Conflicts of interest The authors declare no conflicts of interest.
Community structure of bathyal decapod crustaceans off South-Eastern Sardinian deep-waters (Central-Western Mediterranean)
Article first published online: 25 SEP 2009
© 2009 Blackwell Verlag GmbH
Special Issue: Proceedings of the 43rd European Marine Biology Symposium, The Azores islands (Portugal), 8-12 September 2008
Volume 30, Issue Supplement s1, pages 188–199, October 2009
How to Cite
Follesa, M. C., Porcu, C., Gastoni, A., Mulas, A., Sabatini, A. and Cau, A. (2009), Community structure of bathyal decapod crustaceans off South-Eastern Sardinian deep-waters (Central-Western Mediterranean). Marine Ecology, 30: 188–199. doi: 10.1111/j.1439-0485.2009.00323.x
- Issue published online: 25 SEP 2009
- Article first published online: 25 SEP 2009
- decapod crustaceans;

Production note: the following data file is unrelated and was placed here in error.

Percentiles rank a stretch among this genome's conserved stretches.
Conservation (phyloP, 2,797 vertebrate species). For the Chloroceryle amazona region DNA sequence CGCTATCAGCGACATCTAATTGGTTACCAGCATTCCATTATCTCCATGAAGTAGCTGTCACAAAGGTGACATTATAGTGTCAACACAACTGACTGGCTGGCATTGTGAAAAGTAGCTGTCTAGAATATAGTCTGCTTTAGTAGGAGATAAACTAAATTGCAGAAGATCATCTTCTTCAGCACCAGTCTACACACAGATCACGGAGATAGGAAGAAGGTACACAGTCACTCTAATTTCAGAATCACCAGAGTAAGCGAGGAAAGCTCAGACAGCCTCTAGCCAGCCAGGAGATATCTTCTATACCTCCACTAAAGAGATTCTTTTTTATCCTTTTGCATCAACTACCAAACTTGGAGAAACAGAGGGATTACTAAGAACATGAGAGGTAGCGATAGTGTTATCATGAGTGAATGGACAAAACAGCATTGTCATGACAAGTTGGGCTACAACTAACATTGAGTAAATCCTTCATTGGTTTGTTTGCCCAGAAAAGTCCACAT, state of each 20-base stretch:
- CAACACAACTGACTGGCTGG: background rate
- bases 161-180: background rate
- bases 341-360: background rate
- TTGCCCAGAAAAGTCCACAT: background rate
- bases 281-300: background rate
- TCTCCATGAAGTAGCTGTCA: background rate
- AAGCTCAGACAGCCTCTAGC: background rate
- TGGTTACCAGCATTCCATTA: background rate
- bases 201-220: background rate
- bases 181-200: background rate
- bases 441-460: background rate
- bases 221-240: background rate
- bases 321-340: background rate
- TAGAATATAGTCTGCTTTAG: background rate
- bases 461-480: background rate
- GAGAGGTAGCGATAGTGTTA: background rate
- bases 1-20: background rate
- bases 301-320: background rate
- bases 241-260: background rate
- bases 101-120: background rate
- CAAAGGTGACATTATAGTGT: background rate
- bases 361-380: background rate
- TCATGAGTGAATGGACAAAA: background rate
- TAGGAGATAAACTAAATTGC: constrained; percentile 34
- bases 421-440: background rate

- faunal zonation;
- Sardinian deep-waters;
Community structure and faunal composition of bathyal decapod crustaceans off South-Eastern Sardinian deep-waters (Central-Western Mediterranean) were investigated. Samples were collected during 32 hauls between 793 and 1598 m in depth over the 2003–2007 period. A total of 1900 decapod specimens belonging to 23 species were collected. Multivariate analysis revealed the occurrence of three faunistic assemblages related to depth: (i) an upper slope community at depths of 793–1002 m; (ii) a middle slope community at depths of 1007–1212 m and (iii) a lower slope community at depths greater 1420 m. In the upper and middle slopes the benthic (Polycheles typhlops) and epibenthic–endobenthic feeders (mainly Aristeus antennatus and Geryon longipes), which eat infaunal prey, were dominant, followed by the macroplankton–epibenthic feeders such as Acanthephyra eximia and Plesionika acanthonotus. In the deepest stratum, the most remarkable feature was the prevalence of macroplankton–epibenthic feeders (A. eximia and P. acanthonotus). A small percentage of the benthic deep-sea lobster Polycheles sculptus was also present. The biomass presented higher values in the middle slope and declined strongly in the lower slope. There was no general pattern of mean individual weight/size versus depth among decapods, and the changes seemed to be species-specific with different trends.